Friday, June 28, 2019

Life is Weird

On Friday nights our town has live music and food on the town green. Last Friday Tim and I took Andrew.

We sat on a blanket next to a couple from our neighborhood with young kids Andrew's age. It was great to know we'd reached the stage where we could take him somewhere a little past bedtime, and we could hang out with adults.

As I looked around, I was struck by how many people I knew. Friends from Andrew's preschool across town. Jen from "Moms' Group" when Jack and Margaret were born, who later worked in Tim's office when we dipped our toes back into the working world. Ann, whom I met at "the park" in between kid 1 and kid 2, when we both wore oversized t-shirts, jean shorts, and weary looks. Parents from Margaret's field hockey team. People from both of the churches we attend.

I spotted a group of adults in camp chairs, and realized it was the parents of Jack's baseball teammates. Some had recent high school graduates, so we talked about the craziness of beach week and how glad we were that the kids all made it home safely. Turning to a baseball dad, I blurted out what popped into my head, "My life is so weird!" I gestured to where Tim and Andrew were waiting to get ice cream. 

They smiled and nodded. They may not know me well, but they do know that my life is weird. One kid in heaven, one heading to college, one in the line for ice cream with his daddy.

Jen's kids are both out of the house now, even though I still remember her son Chris as an infant, dwarfing Jack, who was older. She has gone back to work full-time in her field. Ann's son, Jack's friend from preschool, is studying in North Carolina. I was on that same timetable, until I wasn't.

It reminded me of a blog post, "Why B Normal?" written soon after Jack's accident, about how as a child I'd always imagined my life would be just a little bit different, even though I'm the most steady, predictable person I know.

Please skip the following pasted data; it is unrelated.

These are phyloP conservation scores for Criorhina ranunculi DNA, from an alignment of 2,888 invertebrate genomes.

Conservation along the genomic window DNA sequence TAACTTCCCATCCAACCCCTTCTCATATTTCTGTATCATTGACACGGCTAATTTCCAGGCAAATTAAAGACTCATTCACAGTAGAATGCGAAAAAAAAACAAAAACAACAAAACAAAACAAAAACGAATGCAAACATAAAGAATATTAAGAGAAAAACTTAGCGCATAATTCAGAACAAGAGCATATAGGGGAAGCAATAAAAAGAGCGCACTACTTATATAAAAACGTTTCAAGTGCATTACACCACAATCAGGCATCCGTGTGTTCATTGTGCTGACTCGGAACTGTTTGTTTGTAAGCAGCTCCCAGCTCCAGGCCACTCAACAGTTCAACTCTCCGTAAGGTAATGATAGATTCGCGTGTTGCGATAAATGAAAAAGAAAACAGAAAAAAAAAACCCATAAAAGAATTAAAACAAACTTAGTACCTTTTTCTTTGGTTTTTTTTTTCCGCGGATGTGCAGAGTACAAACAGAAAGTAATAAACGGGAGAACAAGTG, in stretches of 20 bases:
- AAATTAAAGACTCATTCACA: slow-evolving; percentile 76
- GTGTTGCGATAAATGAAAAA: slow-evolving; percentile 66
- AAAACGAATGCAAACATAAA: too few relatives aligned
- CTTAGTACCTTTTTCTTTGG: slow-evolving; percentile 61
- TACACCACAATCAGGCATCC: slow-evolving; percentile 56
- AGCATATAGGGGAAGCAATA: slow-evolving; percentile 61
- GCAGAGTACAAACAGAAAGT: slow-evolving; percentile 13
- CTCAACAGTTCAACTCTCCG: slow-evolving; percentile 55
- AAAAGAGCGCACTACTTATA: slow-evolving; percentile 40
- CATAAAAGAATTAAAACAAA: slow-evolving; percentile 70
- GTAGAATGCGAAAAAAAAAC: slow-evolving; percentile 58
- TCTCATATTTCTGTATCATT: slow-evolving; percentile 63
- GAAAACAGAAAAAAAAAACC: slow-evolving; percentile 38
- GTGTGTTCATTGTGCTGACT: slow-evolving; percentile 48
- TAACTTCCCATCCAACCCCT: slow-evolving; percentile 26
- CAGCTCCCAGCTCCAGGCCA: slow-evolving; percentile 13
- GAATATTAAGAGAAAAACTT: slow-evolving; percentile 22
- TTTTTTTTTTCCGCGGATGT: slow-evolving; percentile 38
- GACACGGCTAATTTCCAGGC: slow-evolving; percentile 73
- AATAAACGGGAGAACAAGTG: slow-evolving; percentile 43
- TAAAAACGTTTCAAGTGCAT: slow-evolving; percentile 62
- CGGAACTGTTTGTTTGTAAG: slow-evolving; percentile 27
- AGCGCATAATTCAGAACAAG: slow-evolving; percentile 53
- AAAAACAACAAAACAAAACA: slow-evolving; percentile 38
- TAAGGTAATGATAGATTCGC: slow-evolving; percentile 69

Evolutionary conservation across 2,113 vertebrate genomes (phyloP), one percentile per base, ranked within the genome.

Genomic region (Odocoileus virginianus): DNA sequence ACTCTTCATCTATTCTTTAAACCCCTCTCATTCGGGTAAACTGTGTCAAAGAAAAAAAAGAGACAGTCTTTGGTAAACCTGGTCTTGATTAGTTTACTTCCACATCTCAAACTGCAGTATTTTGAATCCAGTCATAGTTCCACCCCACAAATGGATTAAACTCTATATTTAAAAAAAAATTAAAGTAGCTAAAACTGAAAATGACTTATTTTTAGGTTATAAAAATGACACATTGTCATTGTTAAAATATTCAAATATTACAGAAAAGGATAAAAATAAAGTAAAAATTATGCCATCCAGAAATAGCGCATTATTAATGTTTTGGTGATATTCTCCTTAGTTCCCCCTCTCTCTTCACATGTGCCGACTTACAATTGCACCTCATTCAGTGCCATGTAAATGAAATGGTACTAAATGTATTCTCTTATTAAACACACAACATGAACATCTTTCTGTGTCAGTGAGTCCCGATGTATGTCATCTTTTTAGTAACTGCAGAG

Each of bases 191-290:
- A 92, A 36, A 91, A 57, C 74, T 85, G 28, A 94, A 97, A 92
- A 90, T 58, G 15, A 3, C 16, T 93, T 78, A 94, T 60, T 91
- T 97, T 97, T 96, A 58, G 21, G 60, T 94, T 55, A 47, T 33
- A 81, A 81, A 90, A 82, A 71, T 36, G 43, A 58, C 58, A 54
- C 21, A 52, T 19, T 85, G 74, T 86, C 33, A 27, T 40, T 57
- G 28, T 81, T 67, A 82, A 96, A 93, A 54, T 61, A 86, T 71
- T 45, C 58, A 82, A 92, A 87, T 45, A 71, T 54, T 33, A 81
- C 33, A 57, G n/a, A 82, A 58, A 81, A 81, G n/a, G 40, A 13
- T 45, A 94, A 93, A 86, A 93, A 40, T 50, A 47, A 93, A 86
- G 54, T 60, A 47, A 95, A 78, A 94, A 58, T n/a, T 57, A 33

And it's true. My life is different. It often feels weird.

Yet thinking about it later, I realized that almost every one of the people on the town green likely had been thrown curveballs: death, divorce, infertility, mental and physical illness, job struggles, discrimination, interpersonal challenges, disappointment, crises of faith, and more. 

Shortly before she died, leaving me motherless at 18, my mom jotted a phrase on a piece of scrap paper and taped it to the fridge. It read, "Life is a very strange time."

I had no idea what it meant, but it didn't take me very long to figure it out.

Life has, indeed, been a very strange time.


We had to duck out of the concert earlier than the empty nesters happily holding their wineglasses, because bedtime awaited; until then, I soaked in the crisp air of a near-perfect June evening. Glad to be out of the house. Grateful to see so many familiar faces and to have friends from the different stages of my life. Open to those I would meet in the next stages as well.

Life is weird, sometimes hard, and often good.

Monday, June 3, 2019

Help Them Help You

May 31st was the anniversary of my mom's death.

She died when she was 46 and I was 18.